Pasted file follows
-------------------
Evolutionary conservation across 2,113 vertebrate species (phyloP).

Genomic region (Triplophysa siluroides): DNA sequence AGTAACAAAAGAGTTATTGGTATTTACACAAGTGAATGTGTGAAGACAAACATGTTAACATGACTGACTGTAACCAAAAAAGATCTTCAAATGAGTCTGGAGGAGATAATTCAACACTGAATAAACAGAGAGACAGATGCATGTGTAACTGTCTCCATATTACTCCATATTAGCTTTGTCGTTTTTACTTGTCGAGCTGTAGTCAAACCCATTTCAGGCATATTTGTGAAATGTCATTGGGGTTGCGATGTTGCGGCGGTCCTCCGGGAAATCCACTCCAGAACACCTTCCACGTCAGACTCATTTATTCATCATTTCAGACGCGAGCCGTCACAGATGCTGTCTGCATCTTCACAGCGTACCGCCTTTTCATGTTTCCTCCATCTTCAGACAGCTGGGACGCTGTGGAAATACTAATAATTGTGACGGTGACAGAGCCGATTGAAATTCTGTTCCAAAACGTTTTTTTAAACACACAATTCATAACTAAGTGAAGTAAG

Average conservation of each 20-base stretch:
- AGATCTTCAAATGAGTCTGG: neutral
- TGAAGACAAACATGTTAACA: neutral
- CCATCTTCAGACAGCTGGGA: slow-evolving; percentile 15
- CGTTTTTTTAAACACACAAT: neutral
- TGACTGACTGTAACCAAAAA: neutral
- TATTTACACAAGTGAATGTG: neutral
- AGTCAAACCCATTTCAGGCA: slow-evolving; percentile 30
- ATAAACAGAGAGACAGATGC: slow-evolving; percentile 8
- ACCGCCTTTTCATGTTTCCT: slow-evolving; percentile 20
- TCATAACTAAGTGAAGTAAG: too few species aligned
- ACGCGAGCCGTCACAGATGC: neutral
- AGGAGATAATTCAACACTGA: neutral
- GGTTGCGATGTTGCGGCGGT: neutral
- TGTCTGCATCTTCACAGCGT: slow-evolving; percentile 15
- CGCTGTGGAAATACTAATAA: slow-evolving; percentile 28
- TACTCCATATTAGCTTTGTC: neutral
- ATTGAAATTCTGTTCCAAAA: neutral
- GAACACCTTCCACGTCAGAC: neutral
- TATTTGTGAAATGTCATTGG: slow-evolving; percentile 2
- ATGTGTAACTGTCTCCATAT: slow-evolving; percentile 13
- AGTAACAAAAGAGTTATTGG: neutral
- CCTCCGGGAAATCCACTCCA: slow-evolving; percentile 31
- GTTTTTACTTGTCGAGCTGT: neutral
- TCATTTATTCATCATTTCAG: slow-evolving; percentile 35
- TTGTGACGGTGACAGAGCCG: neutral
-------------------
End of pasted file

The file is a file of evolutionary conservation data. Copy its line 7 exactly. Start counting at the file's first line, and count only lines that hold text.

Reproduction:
- CGTTTTTTTAAACACACAAT: neutral